I’m proud to be a poker player. I don’t advertise this fact to the general public enough. As a group I think we are mostly generous, good-hearted people. We have flexible schedules and get to travel the world playing a game, so of course we should be happier than most. Sometimes we run bad and even the best foods lose flavour, but if you are skilled enough, other players will take care of you. Having said this, I also believe many of us live in a bubble. We undervalue almost everything, and easily lose perspective on what’s important. I know I’m just starting off in the poker world, but I never want that to happen to me.
LAPC and Bay 101 is next, and I will most likely be in Europe for WPT Vienna, EPT Berlin, and EPT Monte Carlo in April. Happy Year of the Dragon and see you guys on the felt!
Apparently many people blog more often when they’re winning. I like to rant when I finish really awful sessions. Therapeutic or simply reinforcing negativity in my head? Not certain yet. It especially sucks cause I’ve been on vacation for the past week, itching to play, and I fail miserably when I finally get back to the tables.
I began the day by reminding myself how lucky I was. I have the freedom and capacity to do things I adore, have (for the most part) supportive friends and family, and all my loved ones are healthy and content. Vegas, L.A., and San Diego with the fam was amazing as I got to show my mother places and attractions she would probably otherwise never have the motivation to see, and it felt really damn good doing something for them. It has truly made me want to work harder to put more smiles on their faces.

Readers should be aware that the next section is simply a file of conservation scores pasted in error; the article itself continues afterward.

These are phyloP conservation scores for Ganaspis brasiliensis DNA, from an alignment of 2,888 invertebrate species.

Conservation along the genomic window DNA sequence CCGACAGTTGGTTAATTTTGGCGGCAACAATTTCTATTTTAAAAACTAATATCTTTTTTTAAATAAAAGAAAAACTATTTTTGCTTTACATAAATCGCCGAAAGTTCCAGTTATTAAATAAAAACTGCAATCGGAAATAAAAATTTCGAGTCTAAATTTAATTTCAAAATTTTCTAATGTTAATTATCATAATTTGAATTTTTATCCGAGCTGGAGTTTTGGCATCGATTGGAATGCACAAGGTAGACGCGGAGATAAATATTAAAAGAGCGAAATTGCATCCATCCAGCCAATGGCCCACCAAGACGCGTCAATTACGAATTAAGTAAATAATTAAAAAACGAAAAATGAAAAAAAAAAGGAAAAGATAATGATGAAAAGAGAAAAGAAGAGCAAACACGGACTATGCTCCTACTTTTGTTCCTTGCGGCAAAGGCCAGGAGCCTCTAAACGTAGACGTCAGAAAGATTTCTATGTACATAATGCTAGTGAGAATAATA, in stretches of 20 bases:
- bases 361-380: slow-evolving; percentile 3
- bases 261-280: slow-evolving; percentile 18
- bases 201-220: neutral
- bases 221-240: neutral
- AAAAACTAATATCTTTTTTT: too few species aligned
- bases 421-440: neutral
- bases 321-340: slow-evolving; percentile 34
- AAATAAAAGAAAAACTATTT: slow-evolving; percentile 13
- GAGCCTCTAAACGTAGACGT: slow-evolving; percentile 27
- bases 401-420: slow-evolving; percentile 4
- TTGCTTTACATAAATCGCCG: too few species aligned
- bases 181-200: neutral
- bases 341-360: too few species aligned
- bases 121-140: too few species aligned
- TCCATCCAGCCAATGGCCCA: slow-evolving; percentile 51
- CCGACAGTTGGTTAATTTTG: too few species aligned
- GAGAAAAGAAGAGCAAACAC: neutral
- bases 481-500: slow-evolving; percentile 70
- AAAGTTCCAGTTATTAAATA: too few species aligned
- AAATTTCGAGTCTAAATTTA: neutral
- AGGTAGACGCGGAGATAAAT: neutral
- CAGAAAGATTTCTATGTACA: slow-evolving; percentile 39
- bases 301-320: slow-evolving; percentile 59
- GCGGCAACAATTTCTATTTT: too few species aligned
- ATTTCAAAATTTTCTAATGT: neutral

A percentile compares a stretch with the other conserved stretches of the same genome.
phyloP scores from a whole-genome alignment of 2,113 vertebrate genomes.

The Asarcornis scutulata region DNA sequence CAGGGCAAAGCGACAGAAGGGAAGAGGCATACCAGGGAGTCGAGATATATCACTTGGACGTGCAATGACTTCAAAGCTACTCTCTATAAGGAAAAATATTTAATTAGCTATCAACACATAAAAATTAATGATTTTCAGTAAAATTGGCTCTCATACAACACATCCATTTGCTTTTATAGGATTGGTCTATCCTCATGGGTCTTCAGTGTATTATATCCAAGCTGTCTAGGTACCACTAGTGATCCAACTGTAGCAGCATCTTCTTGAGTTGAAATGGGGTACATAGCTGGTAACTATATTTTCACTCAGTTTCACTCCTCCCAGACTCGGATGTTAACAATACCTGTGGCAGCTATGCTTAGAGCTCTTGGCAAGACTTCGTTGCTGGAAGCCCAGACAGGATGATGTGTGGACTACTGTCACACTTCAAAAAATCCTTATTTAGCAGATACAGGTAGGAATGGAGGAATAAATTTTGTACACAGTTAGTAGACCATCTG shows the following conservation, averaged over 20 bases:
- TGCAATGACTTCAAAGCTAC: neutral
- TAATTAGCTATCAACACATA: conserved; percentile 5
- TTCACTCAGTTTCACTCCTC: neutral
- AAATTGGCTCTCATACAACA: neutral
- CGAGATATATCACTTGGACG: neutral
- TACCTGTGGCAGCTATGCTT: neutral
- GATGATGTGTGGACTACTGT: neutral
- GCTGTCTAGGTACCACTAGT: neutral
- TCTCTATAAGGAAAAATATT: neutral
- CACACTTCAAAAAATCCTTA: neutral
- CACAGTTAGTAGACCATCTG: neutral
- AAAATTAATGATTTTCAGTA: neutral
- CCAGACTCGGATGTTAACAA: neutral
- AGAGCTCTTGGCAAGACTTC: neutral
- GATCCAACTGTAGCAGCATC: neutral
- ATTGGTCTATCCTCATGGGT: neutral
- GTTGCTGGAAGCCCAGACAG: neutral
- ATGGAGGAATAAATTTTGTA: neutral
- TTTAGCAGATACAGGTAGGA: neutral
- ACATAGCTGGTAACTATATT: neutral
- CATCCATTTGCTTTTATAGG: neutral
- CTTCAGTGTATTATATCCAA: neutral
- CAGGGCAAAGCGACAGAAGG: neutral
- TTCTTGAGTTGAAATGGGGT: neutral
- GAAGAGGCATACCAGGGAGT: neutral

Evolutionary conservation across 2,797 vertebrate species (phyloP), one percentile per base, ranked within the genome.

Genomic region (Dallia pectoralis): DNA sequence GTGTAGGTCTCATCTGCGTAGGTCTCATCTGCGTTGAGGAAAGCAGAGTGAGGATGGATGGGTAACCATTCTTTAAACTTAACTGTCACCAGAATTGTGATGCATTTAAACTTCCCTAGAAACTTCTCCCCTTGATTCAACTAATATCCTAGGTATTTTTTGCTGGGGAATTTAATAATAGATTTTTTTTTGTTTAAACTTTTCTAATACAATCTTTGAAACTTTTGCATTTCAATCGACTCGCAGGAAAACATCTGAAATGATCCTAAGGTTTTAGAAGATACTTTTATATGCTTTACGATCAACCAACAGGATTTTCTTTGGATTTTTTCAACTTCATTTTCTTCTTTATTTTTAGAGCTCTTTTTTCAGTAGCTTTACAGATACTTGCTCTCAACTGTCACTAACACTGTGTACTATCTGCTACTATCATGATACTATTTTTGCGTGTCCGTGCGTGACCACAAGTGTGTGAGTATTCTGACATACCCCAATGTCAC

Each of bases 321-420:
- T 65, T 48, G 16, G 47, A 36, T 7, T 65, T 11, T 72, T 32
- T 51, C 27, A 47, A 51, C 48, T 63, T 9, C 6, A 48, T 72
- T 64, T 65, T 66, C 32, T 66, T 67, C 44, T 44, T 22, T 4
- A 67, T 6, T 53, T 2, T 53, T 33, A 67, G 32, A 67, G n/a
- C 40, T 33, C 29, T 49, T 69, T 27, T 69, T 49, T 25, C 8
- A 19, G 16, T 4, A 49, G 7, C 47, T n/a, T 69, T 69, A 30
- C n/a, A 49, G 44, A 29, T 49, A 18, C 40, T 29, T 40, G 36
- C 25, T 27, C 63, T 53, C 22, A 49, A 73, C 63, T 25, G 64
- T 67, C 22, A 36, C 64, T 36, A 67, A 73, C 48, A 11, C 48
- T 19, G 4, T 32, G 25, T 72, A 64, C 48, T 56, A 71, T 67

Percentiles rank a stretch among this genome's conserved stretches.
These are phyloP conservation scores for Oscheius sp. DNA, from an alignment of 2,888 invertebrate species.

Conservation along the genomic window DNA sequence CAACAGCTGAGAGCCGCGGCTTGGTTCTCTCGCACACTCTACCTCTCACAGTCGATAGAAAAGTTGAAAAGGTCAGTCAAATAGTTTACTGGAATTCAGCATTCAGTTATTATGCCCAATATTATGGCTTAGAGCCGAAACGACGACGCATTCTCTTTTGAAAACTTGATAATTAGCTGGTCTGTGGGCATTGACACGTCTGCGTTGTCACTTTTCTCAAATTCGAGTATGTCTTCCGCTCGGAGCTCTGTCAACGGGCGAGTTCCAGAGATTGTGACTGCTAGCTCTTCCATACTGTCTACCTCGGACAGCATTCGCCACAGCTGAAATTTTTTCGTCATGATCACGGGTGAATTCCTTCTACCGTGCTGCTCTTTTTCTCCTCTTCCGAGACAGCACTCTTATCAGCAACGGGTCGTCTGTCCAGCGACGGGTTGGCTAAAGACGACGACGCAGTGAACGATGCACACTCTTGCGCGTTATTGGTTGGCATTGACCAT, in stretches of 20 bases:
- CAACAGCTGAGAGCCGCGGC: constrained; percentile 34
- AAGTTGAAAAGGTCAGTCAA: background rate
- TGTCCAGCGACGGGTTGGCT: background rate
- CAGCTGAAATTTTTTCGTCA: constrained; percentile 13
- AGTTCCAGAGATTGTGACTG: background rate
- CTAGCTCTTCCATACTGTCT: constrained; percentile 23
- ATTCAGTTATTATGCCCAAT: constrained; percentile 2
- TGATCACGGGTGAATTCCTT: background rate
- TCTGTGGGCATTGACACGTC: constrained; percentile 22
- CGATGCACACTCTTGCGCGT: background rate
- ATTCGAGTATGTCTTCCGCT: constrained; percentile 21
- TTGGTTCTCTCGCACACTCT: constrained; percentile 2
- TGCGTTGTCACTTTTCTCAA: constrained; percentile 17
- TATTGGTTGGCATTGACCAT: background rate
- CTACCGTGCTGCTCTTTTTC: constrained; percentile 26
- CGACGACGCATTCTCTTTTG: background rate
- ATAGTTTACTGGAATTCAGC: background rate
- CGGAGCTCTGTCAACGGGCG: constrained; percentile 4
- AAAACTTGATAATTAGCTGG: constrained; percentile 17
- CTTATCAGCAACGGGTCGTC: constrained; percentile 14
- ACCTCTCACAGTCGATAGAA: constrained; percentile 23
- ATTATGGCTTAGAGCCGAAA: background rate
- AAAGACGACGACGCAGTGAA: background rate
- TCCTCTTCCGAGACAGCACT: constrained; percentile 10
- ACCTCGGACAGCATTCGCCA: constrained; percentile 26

Maybe it’s all the coffee, tea, and energy drinks I consumed trying to stay awake for the tourny, but I was only able to sleep for 2 hours before I had to go downstairs to feed my belly. Oh, and I only had a muffin and apple to eat yesterday, which made my usually bland seafood rice noodle soup taste wonderful. I was debating whether to play or not, but instead I decided to try this new self-management thing and came back upstairs to clean my suite instead. This new age thing better work!
I have to admit I’ve always been quite messy and unorganized. Perhaps I’m just making excuses (again), but I think it may have to do with my unstable lifestyle since I was very little. I was constantly on the road traveling between my parents’ places and I just never got into the habit of being tidy because I never stayed at one place long enough to become settled. I’ve always had this “what’s the point?” mentality, but now that I am older I can definitely see the theory behind orderly self-management as a reflection of inner productivity. I’ve never really had much incentive to change my messy ways, but I’d like to think that I’ll never be too old to change for the better when the motivation is there.